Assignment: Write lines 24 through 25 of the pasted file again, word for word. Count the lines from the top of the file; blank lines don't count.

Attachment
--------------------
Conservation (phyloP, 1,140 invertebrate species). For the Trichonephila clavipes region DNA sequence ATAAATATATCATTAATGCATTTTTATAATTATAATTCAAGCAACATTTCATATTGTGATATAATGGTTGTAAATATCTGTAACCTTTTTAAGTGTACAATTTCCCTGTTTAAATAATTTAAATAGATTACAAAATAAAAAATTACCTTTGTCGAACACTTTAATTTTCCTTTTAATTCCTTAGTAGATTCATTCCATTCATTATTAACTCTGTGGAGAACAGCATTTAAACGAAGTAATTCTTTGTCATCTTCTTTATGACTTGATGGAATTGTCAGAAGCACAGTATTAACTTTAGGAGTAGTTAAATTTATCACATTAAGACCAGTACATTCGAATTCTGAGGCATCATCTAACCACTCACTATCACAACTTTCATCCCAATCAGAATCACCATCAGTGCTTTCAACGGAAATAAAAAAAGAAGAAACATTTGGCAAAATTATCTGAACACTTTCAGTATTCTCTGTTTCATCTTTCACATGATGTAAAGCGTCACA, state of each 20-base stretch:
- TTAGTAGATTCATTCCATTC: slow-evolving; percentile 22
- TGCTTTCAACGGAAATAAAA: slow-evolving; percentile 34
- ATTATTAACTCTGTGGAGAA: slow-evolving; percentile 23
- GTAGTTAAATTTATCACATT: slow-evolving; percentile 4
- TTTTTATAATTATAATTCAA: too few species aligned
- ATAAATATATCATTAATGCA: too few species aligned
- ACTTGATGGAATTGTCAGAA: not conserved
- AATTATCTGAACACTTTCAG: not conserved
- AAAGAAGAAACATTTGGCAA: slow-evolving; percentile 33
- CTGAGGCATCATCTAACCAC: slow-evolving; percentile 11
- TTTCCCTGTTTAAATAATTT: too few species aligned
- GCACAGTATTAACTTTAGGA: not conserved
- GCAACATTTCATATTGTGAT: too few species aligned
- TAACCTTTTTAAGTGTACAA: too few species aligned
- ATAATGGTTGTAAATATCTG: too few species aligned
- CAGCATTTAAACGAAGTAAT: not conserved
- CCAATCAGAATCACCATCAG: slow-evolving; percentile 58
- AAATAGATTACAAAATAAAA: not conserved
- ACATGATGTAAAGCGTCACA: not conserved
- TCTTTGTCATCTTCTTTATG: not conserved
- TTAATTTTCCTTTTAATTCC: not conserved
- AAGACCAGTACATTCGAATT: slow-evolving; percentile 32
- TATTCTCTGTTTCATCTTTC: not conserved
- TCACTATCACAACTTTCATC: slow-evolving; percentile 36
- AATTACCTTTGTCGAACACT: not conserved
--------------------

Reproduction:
- TATTCTCTGTTTCATCTTTC: not conserved
- TCACTATCACAACTTTCATC: slow-evolving; percentile 36